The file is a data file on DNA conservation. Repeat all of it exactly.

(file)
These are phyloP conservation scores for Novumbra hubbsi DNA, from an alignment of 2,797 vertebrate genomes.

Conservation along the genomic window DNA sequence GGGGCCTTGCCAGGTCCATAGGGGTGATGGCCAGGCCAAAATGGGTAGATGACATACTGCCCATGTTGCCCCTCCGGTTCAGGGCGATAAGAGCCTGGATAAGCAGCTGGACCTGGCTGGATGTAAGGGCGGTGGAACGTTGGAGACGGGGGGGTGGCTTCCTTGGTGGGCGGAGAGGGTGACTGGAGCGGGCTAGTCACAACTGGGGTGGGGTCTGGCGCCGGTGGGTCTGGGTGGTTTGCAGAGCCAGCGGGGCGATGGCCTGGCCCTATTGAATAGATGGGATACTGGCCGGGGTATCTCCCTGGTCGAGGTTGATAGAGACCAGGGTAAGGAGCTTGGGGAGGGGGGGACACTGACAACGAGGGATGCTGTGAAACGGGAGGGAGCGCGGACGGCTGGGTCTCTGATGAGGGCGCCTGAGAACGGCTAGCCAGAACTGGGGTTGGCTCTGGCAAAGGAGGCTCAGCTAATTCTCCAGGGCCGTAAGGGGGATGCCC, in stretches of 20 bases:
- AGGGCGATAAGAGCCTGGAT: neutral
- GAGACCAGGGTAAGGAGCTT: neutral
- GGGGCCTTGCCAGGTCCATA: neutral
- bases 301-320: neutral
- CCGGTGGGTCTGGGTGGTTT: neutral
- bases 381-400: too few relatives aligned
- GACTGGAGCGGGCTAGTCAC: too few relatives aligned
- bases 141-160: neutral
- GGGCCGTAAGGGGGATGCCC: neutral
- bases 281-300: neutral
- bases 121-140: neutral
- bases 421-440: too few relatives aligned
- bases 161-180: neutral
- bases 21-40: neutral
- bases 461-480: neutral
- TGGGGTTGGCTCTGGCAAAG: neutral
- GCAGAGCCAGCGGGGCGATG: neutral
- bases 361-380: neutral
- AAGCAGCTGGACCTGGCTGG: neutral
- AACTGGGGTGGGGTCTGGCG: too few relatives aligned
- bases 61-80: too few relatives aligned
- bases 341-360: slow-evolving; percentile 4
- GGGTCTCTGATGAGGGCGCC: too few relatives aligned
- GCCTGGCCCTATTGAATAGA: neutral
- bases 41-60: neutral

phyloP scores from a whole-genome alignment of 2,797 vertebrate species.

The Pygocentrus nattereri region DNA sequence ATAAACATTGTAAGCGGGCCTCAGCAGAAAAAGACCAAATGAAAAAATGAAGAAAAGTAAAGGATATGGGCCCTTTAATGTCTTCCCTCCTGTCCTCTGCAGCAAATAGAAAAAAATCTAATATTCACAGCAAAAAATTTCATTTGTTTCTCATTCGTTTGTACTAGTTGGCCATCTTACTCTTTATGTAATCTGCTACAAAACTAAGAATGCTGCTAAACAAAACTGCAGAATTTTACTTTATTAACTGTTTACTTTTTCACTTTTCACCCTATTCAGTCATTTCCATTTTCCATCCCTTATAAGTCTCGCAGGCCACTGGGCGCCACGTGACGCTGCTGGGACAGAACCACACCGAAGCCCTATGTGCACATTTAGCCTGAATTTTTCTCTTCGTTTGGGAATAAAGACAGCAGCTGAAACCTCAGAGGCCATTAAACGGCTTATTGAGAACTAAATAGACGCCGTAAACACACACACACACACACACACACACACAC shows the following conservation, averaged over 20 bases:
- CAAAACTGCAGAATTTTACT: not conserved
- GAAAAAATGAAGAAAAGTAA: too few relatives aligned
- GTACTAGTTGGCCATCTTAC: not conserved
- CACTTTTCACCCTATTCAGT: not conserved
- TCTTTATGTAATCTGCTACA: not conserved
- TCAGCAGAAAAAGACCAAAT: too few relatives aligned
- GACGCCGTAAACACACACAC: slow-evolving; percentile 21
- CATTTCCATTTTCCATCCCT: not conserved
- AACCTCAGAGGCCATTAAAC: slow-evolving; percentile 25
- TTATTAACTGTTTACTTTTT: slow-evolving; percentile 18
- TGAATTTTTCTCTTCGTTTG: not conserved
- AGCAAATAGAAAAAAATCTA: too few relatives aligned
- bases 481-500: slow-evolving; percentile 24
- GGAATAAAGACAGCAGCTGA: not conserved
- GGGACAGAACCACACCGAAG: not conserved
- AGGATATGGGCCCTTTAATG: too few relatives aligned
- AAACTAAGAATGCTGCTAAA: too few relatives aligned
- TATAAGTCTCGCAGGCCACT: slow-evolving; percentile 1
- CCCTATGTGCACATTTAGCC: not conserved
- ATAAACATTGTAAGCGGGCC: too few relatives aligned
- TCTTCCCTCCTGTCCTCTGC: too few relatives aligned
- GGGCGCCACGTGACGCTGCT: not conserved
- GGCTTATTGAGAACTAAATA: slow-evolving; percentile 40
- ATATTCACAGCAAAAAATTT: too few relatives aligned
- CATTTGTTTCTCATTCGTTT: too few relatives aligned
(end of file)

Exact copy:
These are phyloP conservation scores for Novumbra hubbsi DNA, from an alignment of 2,797 vertebrate genomes.

Conservation along the genomic window DNA sequence GGGGCCTTGCCAGGTCCATAGGGGTGATGGCCAGGCCAAAATGGGTAGATGACATACTGCCCATGTTGCCCCTCCGGTTCAGGGCGATAAGAGCCTGGATAAGCAGCTGGACCTGGCTGGATGTAAGGGCGGTGGAACGTTGGAGACGGGGGGGTGGCTTCCTTGGTGGGCGGAGAGGGTGACTGGAGCGGGCTAGTCACAACTGGGGTGGGGTCTGGCGCCGGTGGGTCTGGGTGGTTTGCAGAGCCAGCGGGGCGATGGCCTGGCCCTATTGAATAGATGGGATACTGGCCGGGGTATCTCCCTGGTCGAGGTTGATAGAGACCAGGGTAAGGAGCTTGGGGAGGGGGGGACACTGACAACGAGGGATGCTGTGAAACGGGAGGGAGCGCGGACGGCTGGGTCTCTGATGAGGGCGCCTGAGAACGGCTAGCCAGAACTGGGGTTGGCTCTGGCAAAGGAGGCTCAGCTAATTCTCCAGGGCCGTAAGGGGGATGCCC, in stretches of 20 bases:
- AGGGCGATAAGAGCCTGGAT: neutral
- GAGACCAGGGTAAGGAGCTT: neutral
- GGGGCCTTGCCAGGTCCATA: neutral
- bases 301-320: neutral
- CCGGTGGGTCTGGGTGGTTT: neutral
- bases 381-400: too few relatives aligned
- GACTGGAGCGGGCTAGTCAC: too few relatives aligned
- bases 141-160: neutral
- GGGCCGTAAGGGGGATGCCC: neutral
- bases 281-300: neutral
- bases 121-140: neutral
- bases 421-440: too few relatives aligned
- bases 161-180: neutral
- bases 21-40: neutral
- bases 461-480: neutral
- TGGGGTTGGCTCTGGCAAAG: neutral
- GCAGAGCCAGCGGGGCGATG: neutral
- bases 361-380: neutral
- AAGCAGCTGGACCTGGCTGG: neutral
- AACTGGGGTGGGGTCTGGCG: too few relatives aligned
- bases 61-80: too few relatives aligned
- bases 341-360: slow-evolving; percentile 4
- GGGTCTCTGATGAGGGCGCC: too few relatives aligned
- GCCTGGCCCTATTGAATAGA: neutral
- bases 41-60: neutral

phyloP scores from a whole-genome alignment of 2,797 vertebrate species.

The Pygocentrus nattereri region DNA sequence ATAAACATTGTAAGCGGGCCTCAGCAGAAAAAGACCAAATGAAAAAATGAAGAAAAGTAAAGGATATGGGCCCTTTAATGTCTTCCCTCCTGTCCTCTGCAGCAAATAGAAAAAAATCTAATATTCACAGCAAAAAATTTCATTTGTTTCTCATTCGTTTGTACTAGTTGGCCATCTTACTCTTTATGTAATCTGCTACAAAACTAAGAATGCTGCTAAACAAAACTGCAGAATTTTACTTTATTAACTGTTTACTTTTTCACTTTTCACCCTATTCAGTCATTTCCATTTTCCATCCCTTATAAGTCTCGCAGGCCACTGGGCGCCACGTGACGCTGCTGGGACAGAACCACACCGAAGCCCTATGTGCACATTTAGCCTGAATTTTTCTCTTCGTTTGGGAATAAAGACAGCAGCTGAAACCTCAGAGGCCATTAAACGGCTTATTGAGAACTAAATAGACGCCGTAAACACACACACACACACACACACACACACAC shows the following conservation, averaged over 20 bases:
- CAAAACTGCAGAATTTTACT: not conserved
- GAAAAAATGAAGAAAAGTAA: too few relatives aligned
- GTACTAGTTGGCCATCTTAC: not conserved
- CACTTTTCACCCTATTCAGT: not conserved
- TCTTTATGTAATCTGCTACA: not conserved
- TCAGCAGAAAAAGACCAAAT: too few relatives aligned
- GACGCCGTAAACACACACAC: slow-evolving; percentile 21
- CATTTCCATTTTCCATCCCT: not conserved
- AACCTCAGAGGCCATTAAAC: slow-evolving; percentile 25
- TTATTAACTGTTTACTTTTT: slow-evolving; percentile 18
- TGAATTTTTCTCTTCGTTTG: not conserved
- AGCAAATAGAAAAAAATCTA: too few relatives aligned
- bases 481-500: slow-evolving; percentile 24
- GGAATAAAGACAGCAGCTGA: not conserved
- GGGACAGAACCACACCGAAG: not conserved
- AGGATATGGGCCCTTTAATG: too few relatives aligned
- AAACTAAGAATGCTGCTAAA: too few relatives aligned
- TATAAGTCTCGCAGGCCACT: slow-evolving; percentile 1
- CCCTATGTGCACATTTAGCC: not conserved
- ATAAACATTGTAAGCGGGCC: too few relatives aligned
- TCTTCCCTCCTGTCCTCTGC: too few relatives aligned
- GGGCGCCACGTGACGCTGCT: not conserved
- GGCTTATTGAGAACTAAATA: slow-evolving; percentile 40
- ATATTCACAGCAAAAAATTT: too few relatives aligned
- CATTTGTTTCTCATTCGTTT: too few relatives aligned